A recent decision of the Lands Tribunal has ruled on the liability of a tenant to pay business rates while undertaking substantial works to its premises.
As a general rule, business rates are payable on vacant premises. However, an exception to this rule is that business rates are not payable if the premises are incapable of beneficial occupation.
This case was an appeal brought by R3 Products Limited (R3) against the decision of Valuation Tribunal for England in respect of the rateable value of its premises in Sheffield. R3 had entered into a 10 year lease at a rent of £100,000 per annum. Before completing the lease, R3 discovered that the premises required substantial works to provide it with the large quantities of electricity it required for its manufacturing processes. These works were to be carried out over three phases. R3 managed to negotiate a 3 month rent free period with its landlord in which to carry out the works.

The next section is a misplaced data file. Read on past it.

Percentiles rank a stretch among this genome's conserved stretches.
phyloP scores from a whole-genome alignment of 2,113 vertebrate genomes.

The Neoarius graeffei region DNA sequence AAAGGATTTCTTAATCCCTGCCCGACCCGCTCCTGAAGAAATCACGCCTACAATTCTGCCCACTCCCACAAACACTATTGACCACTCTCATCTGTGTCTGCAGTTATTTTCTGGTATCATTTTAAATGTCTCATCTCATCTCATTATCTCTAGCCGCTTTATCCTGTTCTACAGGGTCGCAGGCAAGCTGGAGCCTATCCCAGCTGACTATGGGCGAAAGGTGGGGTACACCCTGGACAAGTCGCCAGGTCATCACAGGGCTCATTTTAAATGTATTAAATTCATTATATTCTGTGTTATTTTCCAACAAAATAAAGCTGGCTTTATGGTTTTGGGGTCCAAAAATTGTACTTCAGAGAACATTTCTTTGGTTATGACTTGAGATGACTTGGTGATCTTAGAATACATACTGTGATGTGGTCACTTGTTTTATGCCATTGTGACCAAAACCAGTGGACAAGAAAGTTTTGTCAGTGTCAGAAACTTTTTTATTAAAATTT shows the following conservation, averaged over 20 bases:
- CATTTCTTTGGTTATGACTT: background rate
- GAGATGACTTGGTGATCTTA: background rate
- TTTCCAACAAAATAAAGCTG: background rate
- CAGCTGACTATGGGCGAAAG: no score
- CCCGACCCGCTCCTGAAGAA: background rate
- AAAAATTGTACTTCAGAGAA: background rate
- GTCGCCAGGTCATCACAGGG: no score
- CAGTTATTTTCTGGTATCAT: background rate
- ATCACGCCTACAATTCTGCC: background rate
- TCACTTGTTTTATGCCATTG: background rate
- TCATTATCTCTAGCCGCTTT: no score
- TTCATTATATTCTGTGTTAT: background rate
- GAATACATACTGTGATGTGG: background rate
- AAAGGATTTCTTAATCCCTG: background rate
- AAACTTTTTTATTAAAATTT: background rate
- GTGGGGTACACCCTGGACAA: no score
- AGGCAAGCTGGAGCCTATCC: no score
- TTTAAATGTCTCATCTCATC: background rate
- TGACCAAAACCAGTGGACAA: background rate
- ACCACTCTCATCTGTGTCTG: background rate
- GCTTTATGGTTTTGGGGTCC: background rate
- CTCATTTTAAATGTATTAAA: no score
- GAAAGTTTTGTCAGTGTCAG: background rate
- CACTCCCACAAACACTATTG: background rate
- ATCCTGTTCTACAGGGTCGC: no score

R3 submitted that, during phase 1 of the works, they were unable to use the premises to manufacture its products. Therefore the premises were incapable of beneficial occupation and should be removed from the rating list for this period.
The Lands Tribunal found against R3. The test of whether a property is capable of beneficial occupation is whether the premises are ready for occupation as a building, it was not whether the premises are fit to be used by a specialist occupier or for some special purpose - carrying out these works did not in itself prevent beneficial occupation as per the test.
This decision serves as useful guidance and a reminder that tenants must carefully consider their potential liability to pay business rates when negotiating and entering into leases, even where there are to be substantial works or fit out periods.
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